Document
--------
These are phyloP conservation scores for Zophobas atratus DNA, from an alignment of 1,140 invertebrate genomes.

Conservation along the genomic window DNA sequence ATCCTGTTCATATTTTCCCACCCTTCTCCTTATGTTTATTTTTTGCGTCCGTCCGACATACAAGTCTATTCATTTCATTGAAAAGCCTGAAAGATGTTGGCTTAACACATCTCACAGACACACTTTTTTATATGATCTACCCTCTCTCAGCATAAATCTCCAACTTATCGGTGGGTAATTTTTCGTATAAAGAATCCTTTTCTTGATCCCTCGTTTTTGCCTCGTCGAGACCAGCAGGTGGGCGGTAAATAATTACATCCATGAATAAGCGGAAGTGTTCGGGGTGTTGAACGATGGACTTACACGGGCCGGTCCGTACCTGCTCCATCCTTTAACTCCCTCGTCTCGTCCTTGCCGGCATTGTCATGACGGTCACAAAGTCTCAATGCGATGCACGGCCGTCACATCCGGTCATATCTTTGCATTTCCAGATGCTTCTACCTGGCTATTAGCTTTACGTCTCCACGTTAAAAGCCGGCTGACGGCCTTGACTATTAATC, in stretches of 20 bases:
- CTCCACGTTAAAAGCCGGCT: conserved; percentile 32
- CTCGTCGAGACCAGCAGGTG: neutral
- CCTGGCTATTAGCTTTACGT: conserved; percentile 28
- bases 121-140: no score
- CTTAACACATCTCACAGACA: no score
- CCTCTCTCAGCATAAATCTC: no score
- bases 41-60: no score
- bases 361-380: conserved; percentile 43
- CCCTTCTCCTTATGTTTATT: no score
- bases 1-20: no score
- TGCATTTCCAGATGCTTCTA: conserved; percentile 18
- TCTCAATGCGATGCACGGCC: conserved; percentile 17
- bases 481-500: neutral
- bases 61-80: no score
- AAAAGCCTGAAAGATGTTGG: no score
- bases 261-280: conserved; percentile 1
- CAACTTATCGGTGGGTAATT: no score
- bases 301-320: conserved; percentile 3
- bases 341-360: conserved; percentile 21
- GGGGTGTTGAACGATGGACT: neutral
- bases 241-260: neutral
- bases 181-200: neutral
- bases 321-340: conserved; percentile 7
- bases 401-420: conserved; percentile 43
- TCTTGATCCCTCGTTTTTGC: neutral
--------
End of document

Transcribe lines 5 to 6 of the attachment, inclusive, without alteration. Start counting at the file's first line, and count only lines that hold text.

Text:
- CCTGGCTATTAGCTTTACGT: conserved; percentile 28
- bases 121-140: no score